Fire Police. In 1930, the Red Bank Fire Police membership was changed from three to five members from each company. The first fire patrol truck was purchased in 1947. A 1-1/2 ton Ford truck was acquired with two large flood lights, a gas generator, a deck gun and space for the men to be carried to fire scenes.

In 1965, a larger GMC apparatus was purchased and it was housed at the Union Hose fire house. The Fire Police is currently based at the Union Hose building. Their members respond to fire calls and all major incidents to secure the scene and to provide for general public and traffic safety.

Ladies Auxiliary. In the year 1950, Ladies Auxiliary representatives from Westside, Liberty, Independent, Hook and Ladder and Relief met to form the Executive Council of the Red Bank Ladies Auxiliary. The organization's purpose was to be ready to assist the firefighters in whatever way they were needed and to guide and coordinate the activities of the Ladies Auxiliary. Mrs. Jacob Bloom, of Liberty Hose Company, served as the first president of the council. On May 26, 1954, the Union Hose Auxiliaries was organized and sent representatives to the council. In the past, Ladies Auxiliary has participated in parades, worked fairs and fund raisers, wet downs, served refreshments at the Halloween parades and coffee and food at most major fires.

First Aid and Rescue Squad. At a meeting held in Union Hose Company's fire house, on March 21, 1930, the Red Bank First Aid and Rescue Squad was organized. Thirteen men met and dropped $10 each in a hat. With $100 of this money they purchased a used Meteor ambulance from the Worden Funeral Home, in June 1930.

The rig served until April 1932 when it could not be repaired anymore. At this time permission was given by the then Police Chief, Harry Clayton, to use an ambulance donated to the town by Dr. Ernest Fahnestock of Shrewsbury. The first new ambulance was an Oldsmobile, purchased in 1937.

In 1948, the number of calls rose to over 200 from 89 calls in the first year. It was obvious that two ambulances were needed and a new Cadillac was purchased. The 1937 Oldsmobile was overhauled and used as a reserve rig.

Both rigs were replaced in 1952 and 1954 with Packards and an aluminum boat was purchased for water rescue work. By this time the number of calls had risen to over 800 per year. All this time the Squad was housed in Relief fire house. Soon it became evident that separate and larger quarters were needed for efficient operations. In 1959, the Squad completed construction of the present quarters on Spring Street. Currently, the Squad responds to over 1,500 calls per year.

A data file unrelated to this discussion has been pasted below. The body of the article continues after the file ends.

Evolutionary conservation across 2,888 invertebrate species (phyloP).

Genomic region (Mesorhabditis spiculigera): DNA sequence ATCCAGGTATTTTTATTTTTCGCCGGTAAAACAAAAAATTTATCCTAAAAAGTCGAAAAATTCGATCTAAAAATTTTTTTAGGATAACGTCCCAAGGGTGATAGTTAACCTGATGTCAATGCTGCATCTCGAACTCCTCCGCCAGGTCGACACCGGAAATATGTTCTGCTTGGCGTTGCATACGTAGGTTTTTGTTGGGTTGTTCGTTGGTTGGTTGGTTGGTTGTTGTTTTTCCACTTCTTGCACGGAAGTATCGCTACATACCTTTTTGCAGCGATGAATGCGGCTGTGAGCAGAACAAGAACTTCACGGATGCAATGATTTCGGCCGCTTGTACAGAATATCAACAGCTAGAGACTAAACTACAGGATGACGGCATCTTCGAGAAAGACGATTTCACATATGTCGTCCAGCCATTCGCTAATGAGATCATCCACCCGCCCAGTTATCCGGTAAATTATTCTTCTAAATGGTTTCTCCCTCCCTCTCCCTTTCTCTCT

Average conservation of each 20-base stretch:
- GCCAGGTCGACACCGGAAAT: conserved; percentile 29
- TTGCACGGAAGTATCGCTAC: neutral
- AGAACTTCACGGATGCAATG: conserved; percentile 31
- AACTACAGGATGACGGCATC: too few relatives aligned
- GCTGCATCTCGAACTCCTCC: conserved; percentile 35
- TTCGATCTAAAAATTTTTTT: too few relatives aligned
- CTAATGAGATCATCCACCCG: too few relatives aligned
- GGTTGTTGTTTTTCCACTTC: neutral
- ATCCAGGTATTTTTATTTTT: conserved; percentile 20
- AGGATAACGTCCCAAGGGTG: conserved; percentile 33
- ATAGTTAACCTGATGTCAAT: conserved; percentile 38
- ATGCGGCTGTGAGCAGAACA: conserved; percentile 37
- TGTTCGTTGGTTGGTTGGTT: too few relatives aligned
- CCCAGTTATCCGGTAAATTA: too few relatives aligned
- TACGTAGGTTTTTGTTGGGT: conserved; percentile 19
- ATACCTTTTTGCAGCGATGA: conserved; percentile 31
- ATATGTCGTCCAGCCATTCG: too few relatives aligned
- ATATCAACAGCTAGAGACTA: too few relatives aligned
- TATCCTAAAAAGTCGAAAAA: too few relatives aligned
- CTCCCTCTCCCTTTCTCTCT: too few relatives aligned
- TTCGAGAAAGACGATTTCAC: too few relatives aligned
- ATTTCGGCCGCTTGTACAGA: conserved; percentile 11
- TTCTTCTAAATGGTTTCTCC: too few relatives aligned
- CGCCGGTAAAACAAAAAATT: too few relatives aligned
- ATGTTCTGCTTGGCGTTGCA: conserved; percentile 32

The Squad has served at major disasters in the area, such as the Morro Castle ship fire, the Hindenburg explosion, the NAD Earl ship explosion, the South Amboy explosion and the Woodbridge train wreck. The Squad is a unit of the Red Bank Fire Department and responds to all fire calls.

RBFD on the Web. The Red Bank Volunteer Fire Department commissioned this website with approval from Executive Fire Council, on October 27, 1998. The development work was started under the guidance of Chief George W Selah III, who promoted this automation effort during his tenure in 1998.

Great Fires of the 20th Century

RBFD Memorial

The Red Bank Fire Department Fallen Firefighters Memorial, is dedicated on December 27, 1998. On August 3, 1997 the Memorial Site at Marine Park was dedicated to the Red Bank Volunteer Fire Department, at its 125th anniversary and on December 27 of the next year, the Fallen Firefighters sculpture is dedicated to the Memorial Site.

The sculpture. Depicts the Chief standing over the fallen firefighter's helmet which is embraced with the Phoenix bird. The Phoenix symbolizes immortality, resurrection, and life after death.

The sculptor. A local artist of 50 years from Shrewsbury New Jersey, Nick Caivano donated his talent and skills to make the memorial sculpture a reality. After a year of donated weekends and holidays and 400 pounds of clay, Caivano completed the sculpture.

Firefighters who died in the line of duty

William H. Conrow. Member of Independent Engine Company, died on July 18, 1881 while fighting a fire which destroyed a block of the Borough's downtown. Died from a stroke of paralysis of the heart induced by overexertion.

Harry Vernell. Member of Westside Hose Company, died on January 25, 1926 from injuries received during a house fire on Leighton Avenue, the previous year. He fell from a ladder while fighting the fire, becoming an invalent.

H. Raymond Phillips. Member of Liberty Hose Company, died on November 7, 1941 from injuries received during a fire at I.B. Kleinert Rubber Co. plant, occurring on January 10, 1941. Phillips suffered multiple injuries when kerosene exploded during the fire.

Jacob A. Bloom, Sr. A former chief of the Department, died in December 23, 1960 after fighting a raging fire at the Bootery Shoe store and Seldin's Jewelers on Broad Street. Bloom collapsed from a heart attack when walking back to work after the fire.

Nicholas Caizza. A member of Westside Hose Company, died of a heart attack at Riverview Hospital after directing traffic at a possible fire at Riverside Tower Apartments. The incident occurred on September 12, 1977.

View Red Bank Fire Department…Then and Now photo gallery.